Are You Eligible for Supplemental Security Income?By Kenton Koszdin Law Office on October 27, 2017 | In Social Security Claims Process
If you or a family member has a disability, you may be eligible for another federal program in addition to Social Security Disability (SSDI) benefits.
Supplemental Security Income (SSI) is a benefit program that provides payments to eligible disabled, blind and aged individuals (age 65 and over) who have little or no income.
Qualifying for SSI Payments
SSI is a need-based program and does not require a minimum period of work to qualify.
Medically, the eligibility requirements for both SSDI and SSI are the same. In general, you must have a medical condition that prevents you from working and is expected to last for at least 12 months – or is terminal.
To qualify for SSI, your income must be limited. SSI income is defined as money you earn from work as well as money you receive from other sources such as Social Security, Workers’ Compensation, unemployment benefits, Veterans’ benefits and even help from friends or relatives. Your income must not exceed $735 per month for a single person and $1,130 for a couple (2017 values), or you will not be eligible for an SSI payment.
Your resources must be limited too. Resources for SSI include cash, bank accounts, stocks and bonds, land, vehicles, personal property and life insurance. The resource limit may not exceed $2,000 for an individual or $3,000 for a couple in order to qualify for an SSI benefit.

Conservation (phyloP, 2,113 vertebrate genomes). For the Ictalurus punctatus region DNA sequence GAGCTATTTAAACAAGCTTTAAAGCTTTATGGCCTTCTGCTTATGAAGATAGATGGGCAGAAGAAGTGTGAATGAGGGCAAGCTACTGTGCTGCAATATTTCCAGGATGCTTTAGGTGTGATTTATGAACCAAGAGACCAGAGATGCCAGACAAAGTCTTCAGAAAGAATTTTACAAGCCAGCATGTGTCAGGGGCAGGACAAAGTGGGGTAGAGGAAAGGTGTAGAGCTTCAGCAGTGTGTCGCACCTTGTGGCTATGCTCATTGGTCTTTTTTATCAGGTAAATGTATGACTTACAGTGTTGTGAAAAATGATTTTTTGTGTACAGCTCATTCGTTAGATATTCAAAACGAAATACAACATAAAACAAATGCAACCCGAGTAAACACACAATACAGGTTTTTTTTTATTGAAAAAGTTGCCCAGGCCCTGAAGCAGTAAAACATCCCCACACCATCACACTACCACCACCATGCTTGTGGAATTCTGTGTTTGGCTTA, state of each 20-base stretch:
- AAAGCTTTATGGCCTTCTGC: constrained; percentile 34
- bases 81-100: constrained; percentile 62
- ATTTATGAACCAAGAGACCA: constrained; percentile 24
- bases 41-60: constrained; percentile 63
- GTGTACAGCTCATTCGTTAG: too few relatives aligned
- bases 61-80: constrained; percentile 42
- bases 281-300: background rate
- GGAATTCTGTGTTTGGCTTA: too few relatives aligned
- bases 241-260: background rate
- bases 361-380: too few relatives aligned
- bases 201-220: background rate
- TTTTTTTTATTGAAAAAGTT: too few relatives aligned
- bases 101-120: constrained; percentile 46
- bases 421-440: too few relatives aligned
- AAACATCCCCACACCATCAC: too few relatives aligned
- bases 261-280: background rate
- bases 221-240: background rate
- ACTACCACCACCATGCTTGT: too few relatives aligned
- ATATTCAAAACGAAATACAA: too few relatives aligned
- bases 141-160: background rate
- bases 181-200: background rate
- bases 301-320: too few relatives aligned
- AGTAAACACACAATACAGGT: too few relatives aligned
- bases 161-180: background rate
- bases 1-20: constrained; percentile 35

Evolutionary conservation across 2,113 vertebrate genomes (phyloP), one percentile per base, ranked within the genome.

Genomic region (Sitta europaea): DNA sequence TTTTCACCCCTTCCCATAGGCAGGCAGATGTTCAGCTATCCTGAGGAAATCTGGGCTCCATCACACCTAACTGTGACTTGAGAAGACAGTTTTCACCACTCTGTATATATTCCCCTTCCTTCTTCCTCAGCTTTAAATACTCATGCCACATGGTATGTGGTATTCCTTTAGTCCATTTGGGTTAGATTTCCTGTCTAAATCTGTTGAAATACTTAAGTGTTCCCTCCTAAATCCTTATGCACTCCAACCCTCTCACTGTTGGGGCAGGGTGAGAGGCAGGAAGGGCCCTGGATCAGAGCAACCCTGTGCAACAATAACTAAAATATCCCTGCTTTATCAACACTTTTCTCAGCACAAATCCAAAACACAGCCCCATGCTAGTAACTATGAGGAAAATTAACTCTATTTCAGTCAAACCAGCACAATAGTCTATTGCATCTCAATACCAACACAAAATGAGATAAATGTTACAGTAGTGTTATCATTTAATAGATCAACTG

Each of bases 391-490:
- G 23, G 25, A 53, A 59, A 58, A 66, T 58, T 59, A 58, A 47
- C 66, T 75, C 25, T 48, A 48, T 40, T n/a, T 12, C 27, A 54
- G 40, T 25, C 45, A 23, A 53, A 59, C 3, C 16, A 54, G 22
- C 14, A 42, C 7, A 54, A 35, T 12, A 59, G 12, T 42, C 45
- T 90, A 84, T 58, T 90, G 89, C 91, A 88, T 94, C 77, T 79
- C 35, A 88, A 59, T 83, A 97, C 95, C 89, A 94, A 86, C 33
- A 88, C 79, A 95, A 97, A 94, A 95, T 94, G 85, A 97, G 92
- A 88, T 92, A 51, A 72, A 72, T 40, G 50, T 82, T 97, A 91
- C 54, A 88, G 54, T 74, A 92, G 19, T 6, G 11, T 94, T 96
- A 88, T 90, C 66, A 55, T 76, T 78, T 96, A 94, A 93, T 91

How Supplemental Security Income Works with SSDI Benefits
Some eligible individuals with a disability can qualify for both SSDI and SSI benefits. Here’s how it works:
The current minimum SSI benefit for an individual is $735 per month. If you qualify for SSI benefits, your payment can supplement what you receive in SSDI payments. If, for example, your monthly SSDI benefit is $500, you may be able to receive an SSI benefit of $235 – the difference between the minimum SSI benefit of $735 and your SSDI benefit of $500.
Even though the Social Security Administration (SSA) administers this program, payments are financed by general funds of the U.S. Treasury rather than Social Security taxes.
Let Us Help You Apply for SSDI and SSI or Appeal an SSDI Denial
If you or a loved one has been denied Workers’ Compensation or Social Security Disability (SSDI) benefits, it’s important to get an attorney experienced in these types of cases involved immediately. Call 800.438.7734 for your initial free consultation, either in our office or in the comfort of your own home. The Kenton Koszdin Law Office, Social Security attorney in Van Nuys, can help you navigate the application process for the best possible outcome for you and your family.